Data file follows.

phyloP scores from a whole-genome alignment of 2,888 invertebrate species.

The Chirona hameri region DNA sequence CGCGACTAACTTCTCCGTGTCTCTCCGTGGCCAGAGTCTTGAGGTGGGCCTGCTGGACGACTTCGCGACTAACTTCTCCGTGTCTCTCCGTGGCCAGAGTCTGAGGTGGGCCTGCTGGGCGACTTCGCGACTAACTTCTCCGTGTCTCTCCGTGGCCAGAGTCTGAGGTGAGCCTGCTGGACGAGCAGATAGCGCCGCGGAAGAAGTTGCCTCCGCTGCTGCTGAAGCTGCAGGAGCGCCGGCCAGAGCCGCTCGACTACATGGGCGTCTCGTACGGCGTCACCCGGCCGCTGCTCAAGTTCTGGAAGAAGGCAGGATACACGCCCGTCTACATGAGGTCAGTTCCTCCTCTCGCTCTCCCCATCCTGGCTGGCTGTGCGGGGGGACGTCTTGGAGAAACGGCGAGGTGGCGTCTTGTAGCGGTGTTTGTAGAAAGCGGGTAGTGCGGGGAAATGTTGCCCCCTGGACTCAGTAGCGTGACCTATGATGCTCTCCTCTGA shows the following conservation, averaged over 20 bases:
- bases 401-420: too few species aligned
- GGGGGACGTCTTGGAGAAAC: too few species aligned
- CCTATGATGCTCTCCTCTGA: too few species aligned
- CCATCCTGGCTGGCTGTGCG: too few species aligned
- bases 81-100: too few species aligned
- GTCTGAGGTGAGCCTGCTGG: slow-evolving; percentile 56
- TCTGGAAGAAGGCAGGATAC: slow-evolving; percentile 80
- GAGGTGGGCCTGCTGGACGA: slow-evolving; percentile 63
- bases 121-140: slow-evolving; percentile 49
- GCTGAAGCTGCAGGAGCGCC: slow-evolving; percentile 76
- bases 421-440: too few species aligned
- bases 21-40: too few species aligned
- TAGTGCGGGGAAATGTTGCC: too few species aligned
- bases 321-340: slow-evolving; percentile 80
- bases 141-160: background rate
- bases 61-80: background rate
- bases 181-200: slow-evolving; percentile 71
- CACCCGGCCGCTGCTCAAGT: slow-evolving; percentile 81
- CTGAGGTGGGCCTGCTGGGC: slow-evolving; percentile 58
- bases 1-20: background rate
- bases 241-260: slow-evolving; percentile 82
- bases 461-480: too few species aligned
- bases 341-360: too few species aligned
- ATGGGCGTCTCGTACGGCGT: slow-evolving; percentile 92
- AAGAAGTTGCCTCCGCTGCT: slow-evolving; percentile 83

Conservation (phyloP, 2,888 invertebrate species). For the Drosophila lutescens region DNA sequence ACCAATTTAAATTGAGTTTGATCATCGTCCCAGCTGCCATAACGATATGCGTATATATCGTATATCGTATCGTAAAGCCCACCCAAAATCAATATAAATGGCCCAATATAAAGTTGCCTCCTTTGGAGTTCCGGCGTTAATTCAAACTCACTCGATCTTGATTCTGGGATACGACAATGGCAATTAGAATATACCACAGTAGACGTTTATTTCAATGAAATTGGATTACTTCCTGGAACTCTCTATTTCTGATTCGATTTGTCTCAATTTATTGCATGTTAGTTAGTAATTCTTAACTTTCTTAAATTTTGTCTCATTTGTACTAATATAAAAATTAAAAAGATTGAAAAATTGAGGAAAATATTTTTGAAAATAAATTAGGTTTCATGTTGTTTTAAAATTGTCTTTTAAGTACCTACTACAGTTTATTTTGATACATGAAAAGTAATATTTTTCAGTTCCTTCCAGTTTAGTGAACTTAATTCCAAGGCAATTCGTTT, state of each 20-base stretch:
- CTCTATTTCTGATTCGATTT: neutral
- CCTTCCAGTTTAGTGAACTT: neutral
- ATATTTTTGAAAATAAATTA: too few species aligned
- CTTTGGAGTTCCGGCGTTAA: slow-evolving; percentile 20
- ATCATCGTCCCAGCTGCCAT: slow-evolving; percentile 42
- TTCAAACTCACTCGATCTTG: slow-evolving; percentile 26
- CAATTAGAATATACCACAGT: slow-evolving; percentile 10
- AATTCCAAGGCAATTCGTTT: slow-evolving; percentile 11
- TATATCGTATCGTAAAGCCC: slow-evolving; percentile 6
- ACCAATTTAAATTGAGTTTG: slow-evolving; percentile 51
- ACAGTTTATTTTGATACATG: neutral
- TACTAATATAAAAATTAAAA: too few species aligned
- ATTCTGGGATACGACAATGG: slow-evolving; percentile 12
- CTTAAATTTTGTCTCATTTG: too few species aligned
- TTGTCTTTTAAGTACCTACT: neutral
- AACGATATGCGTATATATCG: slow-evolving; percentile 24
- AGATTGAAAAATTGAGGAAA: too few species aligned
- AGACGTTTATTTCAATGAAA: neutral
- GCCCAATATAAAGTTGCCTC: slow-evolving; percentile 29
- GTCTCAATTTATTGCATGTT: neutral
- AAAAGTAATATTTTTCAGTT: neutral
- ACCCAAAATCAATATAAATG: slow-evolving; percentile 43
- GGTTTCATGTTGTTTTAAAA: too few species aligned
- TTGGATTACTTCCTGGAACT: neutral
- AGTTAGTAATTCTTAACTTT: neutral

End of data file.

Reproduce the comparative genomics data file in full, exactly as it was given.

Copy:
phyloP scores from a whole-genome alignment of 2,888 invertebrate species.

The Chirona hameri region DNA sequence CGCGACTAACTTCTCCGTGTCTCTCCGTGGCCAGAGTCTTGAGGTGGGCCTGCTGGACGACTTCGCGACTAACTTCTCCGTGTCTCTCCGTGGCCAGAGTCTGAGGTGGGCCTGCTGGGCGACTTCGCGACTAACTTCTCCGTGTCTCTCCGTGGCCAGAGTCTGAGGTGAGCCTGCTGGACGAGCAGATAGCGCCGCGGAAGAAGTTGCCTCCGCTGCTGCTGAAGCTGCAGGAGCGCCGGCCAGAGCCGCTCGACTACATGGGCGTCTCGTACGGCGTCACCCGGCCGCTGCTCAAGTTCTGGAAGAAGGCAGGATACACGCCCGTCTACATGAGGTCAGTTCCTCCTCTCGCTCTCCCCATCCTGGCTGGCTGTGCGGGGGGACGTCTTGGAGAAACGGCGAGGTGGCGTCTTGTAGCGGTGTTTGTAGAAAGCGGGTAGTGCGGGGAAATGTTGCCCCCTGGACTCAGTAGCGTGACCTATGATGCTCTCCTCTGA shows the following conservation, averaged over 20 bases:
- bases 401-420: too few species aligned
- GGGGGACGTCTTGGAGAAAC: too few species aligned
- CCTATGATGCTCTCCTCTGA: too few species aligned
- CCATCCTGGCTGGCTGTGCG: too few species aligned
- bases 81-100: too few species aligned
- GTCTGAGGTGAGCCTGCTGG: slow-evolving; percentile 56
- TCTGGAAGAAGGCAGGATAC: slow-evolving; percentile 80
- GAGGTGGGCCTGCTGGACGA: slow-evolving; percentile 63
- bases 121-140: slow-evolving; percentile 49
- GCTGAAGCTGCAGGAGCGCC: slow-evolving; percentile 76
- bases 421-440: too few species aligned
- bases 21-40: too few species aligned
- TAGTGCGGGGAAATGTTGCC: too few species aligned
- bases 321-340: slow-evolving; percentile 80
- bases 141-160: background rate
- bases 61-80: background rate
- bases 181-200: slow-evolving; percentile 71
- CACCCGGCCGCTGCTCAAGT: slow-evolving; percentile 81
- CTGAGGTGGGCCTGCTGGGC: slow-evolving; percentile 58
- bases 1-20: background rate
- bases 241-260: slow-evolving; percentile 82
- bases 461-480: too few species aligned
- bases 341-360: too few species aligned
- ATGGGCGTCTCGTACGGCGT: slow-evolving; percentile 92
- AAGAAGTTGCCTCCGCTGCT: slow-evolving; percentile 83

Conservation (phyloP, 2,888 invertebrate species). For the Drosophila lutescens region DNA sequence ACCAATTTAAATTGAGTTTGATCATCGTCCCAGCTGCCATAACGATATGCGTATATATCGTATATCGTATCGTAAAGCCCACCCAAAATCAATATAAATGGCCCAATATAAAGTTGCCTCCTTTGGAGTTCCGGCGTTAATTCAAACTCACTCGATCTTGATTCTGGGATACGACAATGGCAATTAGAATATACCACAGTAGACGTTTATTTCAATGAAATTGGATTACTTCCTGGAACTCTCTATTTCTGATTCGATTTGTCTCAATTTATTGCATGTTAGTTAGTAATTCTTAACTTTCTTAAATTTTGTCTCATTTGTACTAATATAAAAATTAAAAAGATTGAAAAATTGAGGAAAATATTTTTGAAAATAAATTAGGTTTCATGTTGTTTTAAAATTGTCTTTTAAGTACCTACTACAGTTTATTTTGATACATGAAAAGTAATATTTTTCAGTTCCTTCCAGTTTAGTGAACTTAATTCCAAGGCAATTCGTTT, state of each 20-base stretch:
- CTCTATTTCTGATTCGATTT: neutral
- CCTTCCAGTTTAGTGAACTT: neutral
- ATATTTTTGAAAATAAATTA: too few species aligned
- CTTTGGAGTTCCGGCGTTAA: slow-evolving; percentile 20
- ATCATCGTCCCAGCTGCCAT: slow-evolving; percentile 42
- TTCAAACTCACTCGATCTTG: slow-evolving; percentile 26
- CAATTAGAATATACCACAGT: slow-evolving; percentile 10
- AATTCCAAGGCAATTCGTTT: slow-evolving; percentile 11
- TATATCGTATCGTAAAGCCC: slow-evolving; percentile 6
- ACCAATTTAAATTGAGTTTG: slow-evolving; percentile 51
- ACAGTTTATTTTGATACATG: neutral
- TACTAATATAAAAATTAAAA: too few species aligned
- ATTCTGGGATACGACAATGG: slow-evolving; percentile 12
- CTTAAATTTTGTCTCATTTG: too few species aligned
- TTGTCTTTTAAGTACCTACT: neutral
- AACGATATGCGTATATATCG: slow-evolving; percentile 24
- AGATTGAAAAATTGAGGAAA: too few species aligned
- AGACGTTTATTTCAATGAAA: neutral
- GCCCAATATAAAGTTGCCTC: slow-evolving; percentile 29
- GTCTCAATTTATTGCATGTT: neutral
- AAAAGTAATATTTTTCAGTT: neutral
- ACCCAAAATCAATATAAATG: slow-evolving; percentile 43
- GGTTTCATGTTGTTTTAAAA: too few species aligned
- TTGGATTACTTCCTGGAACT: neutral
- AGTTAGTAATTCTTAACTTT: neutral